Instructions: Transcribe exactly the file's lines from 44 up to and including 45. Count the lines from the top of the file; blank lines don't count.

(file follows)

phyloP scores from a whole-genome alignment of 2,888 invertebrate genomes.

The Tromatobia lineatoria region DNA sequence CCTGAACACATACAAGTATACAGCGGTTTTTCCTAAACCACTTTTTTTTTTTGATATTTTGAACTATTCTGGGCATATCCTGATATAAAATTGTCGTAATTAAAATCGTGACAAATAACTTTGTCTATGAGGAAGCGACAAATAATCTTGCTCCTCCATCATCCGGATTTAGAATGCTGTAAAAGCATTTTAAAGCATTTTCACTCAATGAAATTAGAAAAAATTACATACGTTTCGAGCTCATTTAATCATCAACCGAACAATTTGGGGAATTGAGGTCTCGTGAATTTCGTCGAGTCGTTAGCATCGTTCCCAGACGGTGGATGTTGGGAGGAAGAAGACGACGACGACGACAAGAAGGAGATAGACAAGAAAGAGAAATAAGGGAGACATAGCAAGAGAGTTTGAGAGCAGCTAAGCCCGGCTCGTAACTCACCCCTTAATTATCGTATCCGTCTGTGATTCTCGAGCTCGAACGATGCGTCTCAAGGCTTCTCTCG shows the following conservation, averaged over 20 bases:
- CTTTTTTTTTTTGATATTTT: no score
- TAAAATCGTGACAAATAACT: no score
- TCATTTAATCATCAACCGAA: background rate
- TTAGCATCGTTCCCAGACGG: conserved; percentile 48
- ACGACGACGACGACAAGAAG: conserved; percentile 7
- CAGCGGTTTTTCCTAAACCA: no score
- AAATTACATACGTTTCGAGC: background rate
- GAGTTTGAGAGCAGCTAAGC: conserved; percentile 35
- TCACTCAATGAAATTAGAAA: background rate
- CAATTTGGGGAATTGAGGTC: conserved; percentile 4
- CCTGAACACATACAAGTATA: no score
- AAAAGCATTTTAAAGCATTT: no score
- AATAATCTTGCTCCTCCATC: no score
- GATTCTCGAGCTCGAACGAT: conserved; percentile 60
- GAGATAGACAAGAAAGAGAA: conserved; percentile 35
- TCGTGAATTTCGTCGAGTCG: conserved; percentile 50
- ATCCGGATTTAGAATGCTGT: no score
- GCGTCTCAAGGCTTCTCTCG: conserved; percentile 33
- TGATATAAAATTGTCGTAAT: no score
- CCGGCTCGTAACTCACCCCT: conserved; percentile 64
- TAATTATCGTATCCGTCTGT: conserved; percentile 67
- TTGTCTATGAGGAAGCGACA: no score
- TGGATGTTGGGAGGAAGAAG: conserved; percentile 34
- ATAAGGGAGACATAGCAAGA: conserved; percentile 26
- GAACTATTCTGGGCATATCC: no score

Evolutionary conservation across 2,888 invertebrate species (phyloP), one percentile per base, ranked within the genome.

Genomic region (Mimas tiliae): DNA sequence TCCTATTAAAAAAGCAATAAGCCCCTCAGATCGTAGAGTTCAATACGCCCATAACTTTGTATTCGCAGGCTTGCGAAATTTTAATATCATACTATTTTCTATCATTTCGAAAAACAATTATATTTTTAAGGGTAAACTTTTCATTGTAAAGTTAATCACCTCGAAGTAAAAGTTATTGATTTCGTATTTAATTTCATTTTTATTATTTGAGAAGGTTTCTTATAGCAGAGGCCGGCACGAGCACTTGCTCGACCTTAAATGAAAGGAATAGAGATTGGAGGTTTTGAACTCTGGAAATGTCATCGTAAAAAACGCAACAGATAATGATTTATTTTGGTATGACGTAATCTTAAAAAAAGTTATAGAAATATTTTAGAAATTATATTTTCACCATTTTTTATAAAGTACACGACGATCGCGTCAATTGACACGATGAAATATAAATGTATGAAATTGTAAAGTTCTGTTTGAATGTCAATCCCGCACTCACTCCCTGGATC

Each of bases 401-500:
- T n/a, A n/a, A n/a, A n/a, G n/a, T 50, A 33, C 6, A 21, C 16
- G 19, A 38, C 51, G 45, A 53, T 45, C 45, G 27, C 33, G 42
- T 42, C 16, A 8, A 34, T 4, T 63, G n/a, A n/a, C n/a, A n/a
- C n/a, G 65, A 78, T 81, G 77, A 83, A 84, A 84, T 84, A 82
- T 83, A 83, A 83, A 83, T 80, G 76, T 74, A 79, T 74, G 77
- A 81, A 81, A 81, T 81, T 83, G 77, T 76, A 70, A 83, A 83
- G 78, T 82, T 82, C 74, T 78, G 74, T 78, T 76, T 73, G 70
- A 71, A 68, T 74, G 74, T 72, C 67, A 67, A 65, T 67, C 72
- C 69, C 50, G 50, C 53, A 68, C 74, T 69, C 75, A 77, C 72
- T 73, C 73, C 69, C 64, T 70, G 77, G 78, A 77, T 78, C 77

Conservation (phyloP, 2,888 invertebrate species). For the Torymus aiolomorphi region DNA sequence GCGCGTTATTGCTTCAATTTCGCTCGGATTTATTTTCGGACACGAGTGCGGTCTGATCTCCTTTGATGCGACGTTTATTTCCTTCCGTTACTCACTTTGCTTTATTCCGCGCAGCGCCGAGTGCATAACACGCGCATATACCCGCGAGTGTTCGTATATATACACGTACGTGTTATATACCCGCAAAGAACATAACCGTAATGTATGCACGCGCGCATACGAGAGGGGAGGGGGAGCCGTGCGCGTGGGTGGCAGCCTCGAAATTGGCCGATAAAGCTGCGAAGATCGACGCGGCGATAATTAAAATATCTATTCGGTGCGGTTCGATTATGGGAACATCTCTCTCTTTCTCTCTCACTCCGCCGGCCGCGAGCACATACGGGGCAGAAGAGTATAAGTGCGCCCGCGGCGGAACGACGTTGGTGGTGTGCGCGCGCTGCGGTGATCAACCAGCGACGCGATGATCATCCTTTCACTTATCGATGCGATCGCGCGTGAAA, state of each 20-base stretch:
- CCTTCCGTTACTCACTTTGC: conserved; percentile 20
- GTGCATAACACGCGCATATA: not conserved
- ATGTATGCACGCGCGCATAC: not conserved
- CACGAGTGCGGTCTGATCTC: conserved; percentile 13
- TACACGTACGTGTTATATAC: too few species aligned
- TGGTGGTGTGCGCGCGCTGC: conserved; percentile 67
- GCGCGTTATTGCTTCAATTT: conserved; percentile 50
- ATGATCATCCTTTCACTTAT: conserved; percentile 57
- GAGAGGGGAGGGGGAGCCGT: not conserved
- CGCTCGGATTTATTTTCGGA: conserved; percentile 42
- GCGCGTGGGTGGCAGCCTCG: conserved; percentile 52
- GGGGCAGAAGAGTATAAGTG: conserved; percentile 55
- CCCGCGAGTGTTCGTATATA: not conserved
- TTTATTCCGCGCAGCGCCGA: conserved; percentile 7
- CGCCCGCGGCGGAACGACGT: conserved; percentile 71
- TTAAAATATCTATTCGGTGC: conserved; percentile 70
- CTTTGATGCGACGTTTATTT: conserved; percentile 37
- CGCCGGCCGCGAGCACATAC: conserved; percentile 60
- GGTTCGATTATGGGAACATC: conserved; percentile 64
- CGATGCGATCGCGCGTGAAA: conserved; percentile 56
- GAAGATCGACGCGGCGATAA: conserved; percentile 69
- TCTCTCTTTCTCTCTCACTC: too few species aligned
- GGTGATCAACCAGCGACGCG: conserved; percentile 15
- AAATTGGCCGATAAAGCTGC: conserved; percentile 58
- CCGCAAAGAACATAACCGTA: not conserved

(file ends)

- ATGTATGCACGCGCGCATAC: not conserved
- CACGAGTGCGGTCTGATCTC: conserved; percentile 13